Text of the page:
One of the common criticisms levied against self-published books in recent months has been the lack of professional editing that even a cursory glance at a few Kindle published novels reveals. While this criticism is not always warranted, in many cases it is.
The level of editing required after completion of a first draft varies from writer to writer. Some writers are able to deliver two or three polished novels a year, while less productive writers take years to finish a single book–grinding through years of continuous editing until they are happy with the finished product. Every five years or so Kazuo Ishiguro produces a new work. It’s invariably short-listed for one literary prize or another, and it’s always well worth the wait.
Why do so many self-published authors fail when it comes to properly editing their work? Don’t they want their novel to be as good as it could be?
I see three reasons.
Firstly, the new self-publishing industry has impacted the writing and publishing worlds like a live grenade tossed through the window of an antiques shop. Stories abound of writers publishing their own material as soon as it’s finished, selling thousands of copies a month, and leveraging those sales to land traditional publishing contracts and movie deals.
Eager young writers want to emulate this success, and they want to do so today. Why wait a few years until they become more accomplished when they can learn on the job? This approach is championed by gurus such as Dean Wesley Smith and others, who advocate publishing fast and furiously, all the time training yourself to write better and better. Not surprisingly, editing is often a casualty of this rapid fire approach to self-publishing.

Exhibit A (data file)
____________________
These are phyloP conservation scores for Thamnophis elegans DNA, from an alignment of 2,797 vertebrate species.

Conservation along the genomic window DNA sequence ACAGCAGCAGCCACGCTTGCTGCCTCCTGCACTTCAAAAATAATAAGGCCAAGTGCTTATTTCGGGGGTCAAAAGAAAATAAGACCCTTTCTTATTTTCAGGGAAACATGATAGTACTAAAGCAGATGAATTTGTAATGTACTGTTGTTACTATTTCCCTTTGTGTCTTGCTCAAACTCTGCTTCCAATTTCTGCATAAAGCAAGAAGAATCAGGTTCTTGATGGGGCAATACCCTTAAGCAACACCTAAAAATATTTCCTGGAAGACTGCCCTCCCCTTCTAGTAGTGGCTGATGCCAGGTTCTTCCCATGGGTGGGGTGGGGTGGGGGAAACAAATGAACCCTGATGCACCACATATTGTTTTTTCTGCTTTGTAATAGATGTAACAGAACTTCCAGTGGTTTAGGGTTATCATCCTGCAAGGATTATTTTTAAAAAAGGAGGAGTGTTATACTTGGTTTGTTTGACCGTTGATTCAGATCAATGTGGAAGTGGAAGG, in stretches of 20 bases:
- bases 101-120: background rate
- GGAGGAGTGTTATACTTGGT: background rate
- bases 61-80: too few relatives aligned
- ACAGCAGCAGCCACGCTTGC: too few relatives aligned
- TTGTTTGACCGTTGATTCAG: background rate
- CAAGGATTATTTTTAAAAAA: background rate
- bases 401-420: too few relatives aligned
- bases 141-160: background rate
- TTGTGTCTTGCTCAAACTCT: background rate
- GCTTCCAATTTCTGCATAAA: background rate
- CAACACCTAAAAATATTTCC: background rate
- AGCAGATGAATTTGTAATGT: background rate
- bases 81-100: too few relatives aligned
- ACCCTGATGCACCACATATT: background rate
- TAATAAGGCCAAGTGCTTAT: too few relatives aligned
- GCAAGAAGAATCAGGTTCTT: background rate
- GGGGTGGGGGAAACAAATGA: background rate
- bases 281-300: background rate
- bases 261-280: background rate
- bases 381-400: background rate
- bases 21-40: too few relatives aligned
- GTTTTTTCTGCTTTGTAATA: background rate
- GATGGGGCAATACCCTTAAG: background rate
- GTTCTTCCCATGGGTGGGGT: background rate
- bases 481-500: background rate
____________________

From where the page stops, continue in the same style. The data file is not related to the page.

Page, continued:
Secondly, many writers who have never been published by traditional, dead-tree publishing houses have no knowledge of what’s expected before they can call a novel finished. They produce a first draft in a couple of months, follow Stephen King’s advice and set the book aside for a few weeks, then come back to it for what amounts to little more than a spelling and grammar check.
It’s not really their fault. Nobody told them that this was not how it was supposed to be. Nobody told them that they really did need to get a professional editor to work with them to produce a good, solid novel. The results are a published catalogue of half a dozen novels that read like middle of the road fan-fiction.
This is a style of writing I’m familiar with myself, having once had a passion for reading Stargate / Buffy crossover fiction. It’s a genre of writing that many writers excel at in their early writing careers, appreciating the immediate feedback from users, and the chapter by chapter publishing methods that are so common. Unfortunately, they often take this amateur approach with them as they venture into the more real world and self-publish their original works.
Finally, there’s cost. Professional editors are expensive. Good professional editors are more expensive still. In the world of old school publishing, this cost was and is borne by the publishing houses. In the new world of self-publishing, the cost belongs to the writer.
Many unpublished authors are not in a position to afford the costs of an editor, or convince themselves that they do not need to afford the cost. After all, they’re still learning. Three books down the road they’ll have improved, they’ll be selling more copies, and they’ll be able to afford that editor. Why not wait until then?